[tor-dev] Onioncat and Prop224
dawuud at riseup.net
Fri Sep 30 11:29:03 UTC 2016
No it's not good enough if TCP is being layered on top of TCP.
Otherwise... then yes it should be good enough. I've previously
used it with mosh which uses UDP.
Changing the subject a bit, isn't The Internet of Things
going to lead to a situation where there are even more NSA, GCHQ, BND
remotely controlled computers with microphones and other sensors all around us?
Never trust a HAL-9000! Never, ever ever.
You linked to a wikipedia article and I read it; I would suggest
being careful in declaring enemies. Certainly the cypherpunks movement
has enemies who are malicious and those who are incompetent.
In this discussion we are very very far away from "good enough".
Transparently routing ALL traffic from a computer over tor sounds like
a terrible idea! This will undoubtedly result in sending things over Tor that
you don't really want to send.
Furthermore there are language security considerations. Tor is obviously written
in C for historical reasons however if today you were to write onioncat, Tor or
other security related software in C or C++ it would be considered socially irresponsible.
Onioncat is abandoned. You are suggesting people use an abandoned C vpn/proxy.
To be clear... I'm glad Onioncat exists because it's a cool experiment.
I even implemented a twisted python onionvpn which is compatible with onioncat:
On Fri, Sep 30, 2016 at 01:55:13PM +0300, Razvan Dragomirescu wrote:
> Allow me to second that - for some applications (Internet of Things being
> the one I'm working on), the volume of data exchanged is very small, so
> there isn't much chance for packets to be lost or retransmitted. OnionCat +
> Tor simplify development immensely by giving each node a fixed IPv6
> address, even behind NAT. You no longer have to _design_ the service for
> IoT, you just run it on the node and it's immediately accessible over IPv6.
> It's not perfect in terms of network protocol encapsulation but it's "good
> enough". https://en.wikipedia.org/wiki/Perfect_is_the_enemy_of_good :)
> On Thu, Sep 29, 2016 at 2:23 AM, grarpamp <grarpamp at gmail.com> wrote:
> > On Wed, Sep 28, 2016 at 11:30 AM, dawuud <dawuud at riseup.net> wrote:
> > > Are you aware of Tahoe-LAFS?
> > Don't know if they are, or if they are here, all we have is their short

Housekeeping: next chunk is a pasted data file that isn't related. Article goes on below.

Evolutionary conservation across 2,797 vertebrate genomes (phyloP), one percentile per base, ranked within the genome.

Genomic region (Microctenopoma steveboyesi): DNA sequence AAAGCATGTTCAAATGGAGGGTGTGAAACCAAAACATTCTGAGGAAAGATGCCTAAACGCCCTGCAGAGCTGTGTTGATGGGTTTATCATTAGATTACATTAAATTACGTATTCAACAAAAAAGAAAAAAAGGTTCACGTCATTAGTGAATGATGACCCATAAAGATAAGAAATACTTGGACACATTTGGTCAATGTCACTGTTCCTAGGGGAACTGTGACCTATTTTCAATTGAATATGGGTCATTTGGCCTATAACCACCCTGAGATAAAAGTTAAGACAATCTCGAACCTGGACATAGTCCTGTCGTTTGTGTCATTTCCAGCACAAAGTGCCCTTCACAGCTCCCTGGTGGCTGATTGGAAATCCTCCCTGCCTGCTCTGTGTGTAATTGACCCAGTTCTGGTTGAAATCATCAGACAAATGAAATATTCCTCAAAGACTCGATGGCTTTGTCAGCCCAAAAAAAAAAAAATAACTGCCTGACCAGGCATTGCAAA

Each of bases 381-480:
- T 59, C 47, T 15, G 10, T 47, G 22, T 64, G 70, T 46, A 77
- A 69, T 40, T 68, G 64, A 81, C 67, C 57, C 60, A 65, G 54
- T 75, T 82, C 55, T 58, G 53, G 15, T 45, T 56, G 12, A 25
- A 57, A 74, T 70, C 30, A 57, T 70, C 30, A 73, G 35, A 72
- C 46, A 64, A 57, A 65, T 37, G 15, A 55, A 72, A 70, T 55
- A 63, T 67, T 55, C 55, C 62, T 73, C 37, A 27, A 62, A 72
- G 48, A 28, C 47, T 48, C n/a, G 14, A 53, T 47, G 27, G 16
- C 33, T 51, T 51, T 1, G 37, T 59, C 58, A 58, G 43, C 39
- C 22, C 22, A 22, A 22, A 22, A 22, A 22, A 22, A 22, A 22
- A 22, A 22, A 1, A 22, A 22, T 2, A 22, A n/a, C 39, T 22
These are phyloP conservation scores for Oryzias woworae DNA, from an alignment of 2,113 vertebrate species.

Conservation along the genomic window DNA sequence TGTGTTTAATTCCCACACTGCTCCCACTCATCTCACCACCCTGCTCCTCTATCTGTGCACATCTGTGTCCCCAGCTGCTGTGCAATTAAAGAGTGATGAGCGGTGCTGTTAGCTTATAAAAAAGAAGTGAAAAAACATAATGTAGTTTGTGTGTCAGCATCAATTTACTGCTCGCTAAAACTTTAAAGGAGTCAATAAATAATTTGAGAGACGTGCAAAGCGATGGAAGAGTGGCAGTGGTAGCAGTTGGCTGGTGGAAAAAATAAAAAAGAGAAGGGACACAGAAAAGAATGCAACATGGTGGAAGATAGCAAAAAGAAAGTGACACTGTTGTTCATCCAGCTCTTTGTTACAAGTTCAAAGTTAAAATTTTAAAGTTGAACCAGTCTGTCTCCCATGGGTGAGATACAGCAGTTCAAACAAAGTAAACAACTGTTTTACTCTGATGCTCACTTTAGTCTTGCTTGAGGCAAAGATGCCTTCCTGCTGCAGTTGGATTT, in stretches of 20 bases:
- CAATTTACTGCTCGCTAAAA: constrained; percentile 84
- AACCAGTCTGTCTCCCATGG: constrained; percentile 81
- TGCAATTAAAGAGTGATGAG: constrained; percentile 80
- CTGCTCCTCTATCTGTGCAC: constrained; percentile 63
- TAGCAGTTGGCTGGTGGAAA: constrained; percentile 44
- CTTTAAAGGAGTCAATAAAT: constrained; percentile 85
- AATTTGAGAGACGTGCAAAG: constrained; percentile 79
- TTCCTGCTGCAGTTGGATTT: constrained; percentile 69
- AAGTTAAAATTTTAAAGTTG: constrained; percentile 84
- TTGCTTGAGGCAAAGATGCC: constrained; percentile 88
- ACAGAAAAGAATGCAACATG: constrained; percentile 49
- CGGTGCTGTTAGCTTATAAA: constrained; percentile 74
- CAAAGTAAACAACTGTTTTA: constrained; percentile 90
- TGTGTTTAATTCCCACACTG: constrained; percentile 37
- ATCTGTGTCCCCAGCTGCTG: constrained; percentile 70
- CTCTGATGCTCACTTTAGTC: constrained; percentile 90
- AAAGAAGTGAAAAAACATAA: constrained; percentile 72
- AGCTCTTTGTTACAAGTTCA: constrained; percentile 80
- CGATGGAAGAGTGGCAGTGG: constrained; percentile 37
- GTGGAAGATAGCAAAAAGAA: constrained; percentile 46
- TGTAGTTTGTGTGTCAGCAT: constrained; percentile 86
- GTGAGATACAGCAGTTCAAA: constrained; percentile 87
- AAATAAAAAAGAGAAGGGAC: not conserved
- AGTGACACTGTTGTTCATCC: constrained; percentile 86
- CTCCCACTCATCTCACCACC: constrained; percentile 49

> > post.
> > If they just need an insert and retrieve filestore for small user
> > bases, there are lots of choices. If they need the more global
> > and random on demand distribution properties, and even mutually
> > co-interested long term storage nature of bittorrent, that's harder.
> > Today people can use onioncat to escape IPv4 address space limitations,
> > provide UDP transport, provide configuration free on demand any node to
> > any node IP network semantics for use by existing applications.
> > Mass bittorrent / bitcoin / p2p apps over a private network such as
> > HS / eep happen to typically need and match that.
> > > Yes but then you are suggesting TCP on top of TCP via TCP/IPv6/onion/TCP.
> > Onioncat is only one extra encapsulation layer. Of course if you run tcp
> > app over onioncat instead of udp app, you have to think about that too.
> > But being the top layer, onioncat itself does not have losses, ie any
> > losses
> > come up from below.... clearnet --> tor --> ocat --> user.
> > > Do you know what happens when you get packet loss with that protocol
> > layer cake?
> > > Cascading retransmissions. Non-optimal, meaning shitty.
> > For certain applications, expecially bulk background transport, it's
> > actually
> > quite useable in practice. And people do use voice / video / irc / ssh over
> > hidden / eep services... of course there are non-optimal systemic issues
> > there. People will use what they can [tolerate].
> > > You might be able to
> > > partially solve this by using a lossy queueing Tun device/application
> > but that
> > > just makes me cringe.
> > That's pretty far beyond anywhere tor network design is
> > going anytime soon.
> > Buffering for reordering datagrams into a queue, maybe partially if the
> > user doesn't mind possible additional latency. Lossy... not in tcp layers.
> > Maybe in ideal world user would supply requirements as ifconfig
> > request to network, each interface providing different set, user
> > binds apps to interfaces as needed.
> > Sliders latency / bandwidth / loss - maybe represented as single
> > app type config param: voice, irc, bulk, torrent, network tolerant - or
> > by list of app names.
> > Or network would monitor and adapt to users traffic.
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